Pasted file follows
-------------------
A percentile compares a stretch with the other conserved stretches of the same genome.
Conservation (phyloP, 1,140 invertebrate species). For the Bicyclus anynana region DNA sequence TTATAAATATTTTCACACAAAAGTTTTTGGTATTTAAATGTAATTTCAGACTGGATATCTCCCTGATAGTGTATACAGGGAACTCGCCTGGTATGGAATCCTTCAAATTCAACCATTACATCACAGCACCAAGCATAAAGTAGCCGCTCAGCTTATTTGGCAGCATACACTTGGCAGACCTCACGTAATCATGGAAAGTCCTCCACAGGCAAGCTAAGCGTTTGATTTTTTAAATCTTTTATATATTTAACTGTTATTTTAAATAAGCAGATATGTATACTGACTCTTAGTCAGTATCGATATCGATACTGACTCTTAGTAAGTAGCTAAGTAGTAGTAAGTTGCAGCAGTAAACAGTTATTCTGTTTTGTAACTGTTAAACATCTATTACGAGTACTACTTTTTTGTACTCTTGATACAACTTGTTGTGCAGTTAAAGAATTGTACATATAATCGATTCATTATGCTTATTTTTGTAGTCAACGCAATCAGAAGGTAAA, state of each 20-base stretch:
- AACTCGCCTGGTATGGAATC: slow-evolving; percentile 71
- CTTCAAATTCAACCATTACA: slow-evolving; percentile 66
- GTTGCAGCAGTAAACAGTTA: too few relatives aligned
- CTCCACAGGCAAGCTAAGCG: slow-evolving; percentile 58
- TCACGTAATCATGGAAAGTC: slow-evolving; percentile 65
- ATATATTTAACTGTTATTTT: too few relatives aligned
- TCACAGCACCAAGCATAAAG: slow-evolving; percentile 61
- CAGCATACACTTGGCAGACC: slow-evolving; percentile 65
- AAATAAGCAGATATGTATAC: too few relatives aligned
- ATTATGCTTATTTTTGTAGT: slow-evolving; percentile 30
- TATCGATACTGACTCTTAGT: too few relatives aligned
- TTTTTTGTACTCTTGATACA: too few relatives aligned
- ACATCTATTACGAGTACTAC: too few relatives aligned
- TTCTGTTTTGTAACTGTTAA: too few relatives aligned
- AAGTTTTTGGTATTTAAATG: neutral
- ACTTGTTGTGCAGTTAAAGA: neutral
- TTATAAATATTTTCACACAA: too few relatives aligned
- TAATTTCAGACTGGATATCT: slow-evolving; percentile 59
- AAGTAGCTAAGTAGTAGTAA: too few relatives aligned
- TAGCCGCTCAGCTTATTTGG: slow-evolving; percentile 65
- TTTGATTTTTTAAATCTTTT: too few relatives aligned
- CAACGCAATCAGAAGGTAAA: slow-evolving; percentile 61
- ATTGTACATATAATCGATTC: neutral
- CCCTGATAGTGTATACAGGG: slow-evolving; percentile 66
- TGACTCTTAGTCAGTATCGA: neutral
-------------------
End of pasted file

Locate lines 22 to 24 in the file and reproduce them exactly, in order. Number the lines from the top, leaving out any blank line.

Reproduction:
- TAGCCGCTCAGCTTATTTGG: slow-evolving; percentile 65
- TTTGATTTTTTAAATCTTTT: too few relatives aligned
- CAACGCAATCAGAAGGTAAA: slow-evolving; percentile 61